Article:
Evolution of dependoparvoviruses across geological timescales—implications for design of AAV-based gene therapy vectors
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Evolution of dependoparvoviruses across geological timescales—implications for design of AAV-based gene therapy vectors
  • Published Date:

    2020

  • Source:
    Virus Evolution, Volume 6, Issue 2, July 2020, veaa043, https://doi.org/10.1093/ve/veaa043
Filetype[PDF-1006.15 KB]


Details:
  • Description:
    Endogenous viral elements (EVEs) are genetic remnants of viruses that have integrated into host genomes millions of years ago and retained as heritable elements passed on to offspring until present-day. As a result, EVEs provide an opportunity to analyse the genomes of extinct viruses utilizing these genomic viral fossils to study evolution of viruses over large timescales. Analysis of sequences from near full-length EVEs of dependoparvoviral origin identified within three mammalian taxa, Whippomorpha (whales and hippos), Vespertilionidae (smooth-nosed bats), and Lagomorpha (rabbits, hares, and pikas), indicates that distinct ancestral dependoparvovirus species integrated into these host genomes approximately 77 to 23 million years ago. These ancestral viruses are unique relative to modern adeno-associated viruses (AAVs), and distinct from extant species of genus Dependoparvovirus. These EVE sequences show characteristics previously unseen in modern, mammalian AAVs, but instead appear more similar to the more primitive, autonomously replicating and pathogenic waterfowl dependoparvoviruses. Phylogeny reconstruction suggests that the whippomorph EVE orthologue derives from exogenous ancestors of autonomous and highly pathogenic dependoparvovirus lineages, believed to have uniquely co-evolved with waterfowl birds to present date. In contrast, ancestors of the two other mammalian orthologues (Lagomorpha and Vespertilionidae) likely shared the same lineage as all other known mammalian exogenous AAVs. Comparative in silico analysis of the EVE genomes revealed remarkable overall conservation of AAV rep and cap genes, despite millions of years of integration within the host germline. Modelling these proteins identified unexpected variety, even between orthologues, in previously defined capsid viral protein (VP) variable regions, especially in those related to the three- and fivefold symmetry axes of the capsid. Moreover, the normally well-conserved phospholipase A2 domain of the predicted minor VP1 also exhibited a high degree of sequence variance. These findings may indicate unique biological properties for these virus 'fossils' relative to extant dependoparvoviruses and suggest key regions to explore within capsid sequences that may confer novel properties for engineered gene therapy vectors based on paleovirology data.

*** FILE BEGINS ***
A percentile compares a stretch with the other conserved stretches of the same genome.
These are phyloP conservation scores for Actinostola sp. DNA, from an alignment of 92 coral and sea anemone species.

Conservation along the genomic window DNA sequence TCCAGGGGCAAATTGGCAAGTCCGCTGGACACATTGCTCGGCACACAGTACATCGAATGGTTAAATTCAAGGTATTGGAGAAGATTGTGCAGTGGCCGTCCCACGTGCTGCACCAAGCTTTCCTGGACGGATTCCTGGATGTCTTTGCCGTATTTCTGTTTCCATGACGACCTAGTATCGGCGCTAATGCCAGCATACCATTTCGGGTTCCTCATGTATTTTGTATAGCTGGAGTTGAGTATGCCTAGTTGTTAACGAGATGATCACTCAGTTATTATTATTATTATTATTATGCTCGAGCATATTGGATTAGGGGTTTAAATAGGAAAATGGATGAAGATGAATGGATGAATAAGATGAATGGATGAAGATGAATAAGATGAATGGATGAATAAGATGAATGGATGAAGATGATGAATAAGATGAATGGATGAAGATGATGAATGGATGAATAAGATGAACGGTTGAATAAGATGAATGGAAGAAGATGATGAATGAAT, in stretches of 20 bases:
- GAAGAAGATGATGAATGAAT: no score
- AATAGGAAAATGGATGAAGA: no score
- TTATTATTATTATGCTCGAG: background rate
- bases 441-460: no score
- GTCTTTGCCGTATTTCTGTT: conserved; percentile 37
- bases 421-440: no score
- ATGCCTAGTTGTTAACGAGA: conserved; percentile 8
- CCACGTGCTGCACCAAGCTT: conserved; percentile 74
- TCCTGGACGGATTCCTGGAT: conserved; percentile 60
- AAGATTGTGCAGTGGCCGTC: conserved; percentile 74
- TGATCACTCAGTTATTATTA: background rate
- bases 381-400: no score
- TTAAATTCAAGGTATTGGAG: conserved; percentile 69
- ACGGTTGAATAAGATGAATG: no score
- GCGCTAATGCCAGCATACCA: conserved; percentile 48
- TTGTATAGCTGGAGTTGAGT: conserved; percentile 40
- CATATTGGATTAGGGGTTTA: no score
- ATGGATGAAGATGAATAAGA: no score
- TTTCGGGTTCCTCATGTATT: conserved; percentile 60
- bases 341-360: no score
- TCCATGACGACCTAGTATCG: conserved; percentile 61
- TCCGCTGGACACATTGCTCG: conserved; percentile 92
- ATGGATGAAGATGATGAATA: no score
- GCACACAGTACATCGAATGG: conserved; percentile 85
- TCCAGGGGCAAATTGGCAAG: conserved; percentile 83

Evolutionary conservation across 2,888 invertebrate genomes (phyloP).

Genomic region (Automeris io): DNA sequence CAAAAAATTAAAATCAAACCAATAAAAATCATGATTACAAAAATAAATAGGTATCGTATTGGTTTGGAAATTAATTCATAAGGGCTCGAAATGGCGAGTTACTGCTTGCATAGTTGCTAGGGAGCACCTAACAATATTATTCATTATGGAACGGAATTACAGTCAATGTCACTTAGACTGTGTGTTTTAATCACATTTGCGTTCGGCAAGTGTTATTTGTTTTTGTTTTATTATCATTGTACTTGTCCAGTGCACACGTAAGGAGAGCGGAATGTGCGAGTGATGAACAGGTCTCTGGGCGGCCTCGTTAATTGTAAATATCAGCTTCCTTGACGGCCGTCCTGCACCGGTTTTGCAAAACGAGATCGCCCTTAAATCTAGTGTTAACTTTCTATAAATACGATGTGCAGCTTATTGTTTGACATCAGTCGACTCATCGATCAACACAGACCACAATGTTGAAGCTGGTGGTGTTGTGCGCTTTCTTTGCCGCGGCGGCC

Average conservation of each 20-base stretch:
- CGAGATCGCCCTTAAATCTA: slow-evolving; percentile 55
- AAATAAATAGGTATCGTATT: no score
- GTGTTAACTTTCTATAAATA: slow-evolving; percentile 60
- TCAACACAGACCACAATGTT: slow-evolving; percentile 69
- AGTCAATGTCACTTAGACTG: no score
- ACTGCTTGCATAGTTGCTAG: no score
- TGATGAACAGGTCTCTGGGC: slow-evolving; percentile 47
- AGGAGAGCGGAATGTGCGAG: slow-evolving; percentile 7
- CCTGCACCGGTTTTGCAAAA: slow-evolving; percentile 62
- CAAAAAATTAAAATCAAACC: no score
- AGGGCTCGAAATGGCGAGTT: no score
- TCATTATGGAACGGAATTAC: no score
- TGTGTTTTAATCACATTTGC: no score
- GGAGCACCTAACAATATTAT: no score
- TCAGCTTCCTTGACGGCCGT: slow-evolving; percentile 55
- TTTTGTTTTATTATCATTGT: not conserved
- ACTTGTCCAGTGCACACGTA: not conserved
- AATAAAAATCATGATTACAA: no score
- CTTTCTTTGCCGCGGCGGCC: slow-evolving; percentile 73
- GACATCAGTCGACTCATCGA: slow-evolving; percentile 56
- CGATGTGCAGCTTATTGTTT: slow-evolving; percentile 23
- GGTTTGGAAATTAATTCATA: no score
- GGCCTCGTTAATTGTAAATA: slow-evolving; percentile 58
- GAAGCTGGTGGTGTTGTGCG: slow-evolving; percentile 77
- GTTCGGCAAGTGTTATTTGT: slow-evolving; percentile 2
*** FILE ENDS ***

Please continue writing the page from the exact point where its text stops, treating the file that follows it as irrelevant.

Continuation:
• Pubmed ID:
    32913662
  • Pubmed Central ID:
    PMC7474932
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